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One Ocean- Footprints in the Sand.docx

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Department
Life Sciences
Course
LIFESCI 2H03
Professor
Luc Bernier
Semester
Winter

Description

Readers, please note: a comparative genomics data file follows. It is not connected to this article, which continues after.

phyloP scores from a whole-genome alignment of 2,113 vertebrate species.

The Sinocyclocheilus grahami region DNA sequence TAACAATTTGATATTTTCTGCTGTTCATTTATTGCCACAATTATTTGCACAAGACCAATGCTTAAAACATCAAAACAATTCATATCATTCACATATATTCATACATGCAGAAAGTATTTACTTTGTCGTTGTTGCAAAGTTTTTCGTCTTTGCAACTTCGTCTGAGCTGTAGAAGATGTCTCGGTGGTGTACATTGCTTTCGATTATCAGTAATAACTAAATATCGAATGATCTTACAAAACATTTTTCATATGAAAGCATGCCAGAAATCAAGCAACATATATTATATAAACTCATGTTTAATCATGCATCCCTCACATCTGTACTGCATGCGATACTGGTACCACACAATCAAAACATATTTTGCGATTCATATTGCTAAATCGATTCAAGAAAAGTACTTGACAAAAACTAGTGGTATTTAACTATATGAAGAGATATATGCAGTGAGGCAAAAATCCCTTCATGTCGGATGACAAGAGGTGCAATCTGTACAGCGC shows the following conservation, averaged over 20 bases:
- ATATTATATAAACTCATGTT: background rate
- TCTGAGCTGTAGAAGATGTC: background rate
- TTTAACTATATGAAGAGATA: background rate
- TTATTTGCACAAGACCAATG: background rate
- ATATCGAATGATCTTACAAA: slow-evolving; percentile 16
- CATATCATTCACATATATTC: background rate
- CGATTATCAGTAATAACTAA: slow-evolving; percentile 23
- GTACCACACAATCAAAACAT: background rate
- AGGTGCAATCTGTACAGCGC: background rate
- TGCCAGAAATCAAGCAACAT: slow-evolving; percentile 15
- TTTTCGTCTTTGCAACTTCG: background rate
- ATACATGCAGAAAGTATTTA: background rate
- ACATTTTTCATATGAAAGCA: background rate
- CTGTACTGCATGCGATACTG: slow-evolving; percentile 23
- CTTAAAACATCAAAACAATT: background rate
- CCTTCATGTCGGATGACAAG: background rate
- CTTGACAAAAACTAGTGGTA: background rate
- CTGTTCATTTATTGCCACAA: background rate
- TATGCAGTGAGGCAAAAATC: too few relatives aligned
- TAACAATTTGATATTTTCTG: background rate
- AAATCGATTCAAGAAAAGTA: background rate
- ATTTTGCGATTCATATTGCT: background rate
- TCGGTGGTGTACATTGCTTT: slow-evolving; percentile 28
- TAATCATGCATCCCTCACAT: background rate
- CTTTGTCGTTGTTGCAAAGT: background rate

March 25 , 2013 Life Sci 2H03: Environmental Life Sciences One Ocean: Footprints in the Sand Mediterranean Sea - blue finned tuna - Bluefin travel to warm coastal waters to spawn - Fisherman await their arrival - Fishing technique: almadra fisherman bring their nets and boats close together - Catch has drop by 80% in the past two decades - Large scale organized fishing was a feature of the roman empire: over fishing was also an issue, however, today’s global market is more demanding - 1990: japan buys as much tuna as it can, almost all of the world’s tuna ends up here - highest prices of any fish in the world - spotter plans relays information to boats – illegal fishing, causing an even greater decline - fished out ¾ of the breading population in the last half century - no one knows how the absence of Bluefin tuna will impact the ecosystem - just one example of overfishing in the Mediterranean - growing populaitona nd growing demand for fish - Mediterranean is one of the most stressed economy in the world Nile Delta - Egyptian lagoon - One of the largest delta’s in the world the Nile delta, has sustained fishing over the years - Abundance of fish - Coastal sprawl is shrinking the lagoon - Wetlands have been cut-off from the Mediterranean due to development - With no renewal of water there is an increase in vegetation due to increase of nutrients - Less oxygen in these waters as sewage and fertilizers are creating a dangerous situation - Oxygen is essential and makes it possible for sea life such as crab and fish to live; without it they die - Overpopulation: abundance of fish is coming to an end Gulf of Mexico - dead zone - no birds, sharks or fish, no life at all in this zone - one of the largest human caused dead zones - Nancy: measures oxygen content - Dead zones occur wherever oxygen is depleated below the necessary to sustain life – hypoxia - Mississippi brings nutrients to Gulf of Mexico creating algal blooms that use up oxygen when they decompose - Creatures that can swim can survive, those who can’t die as they can no longer breath, the water has become toxic - Hydrogen sulphide is toxic to animals as there is no oxygen - Has grown to 22 thoudand square kilometers - Discovered in
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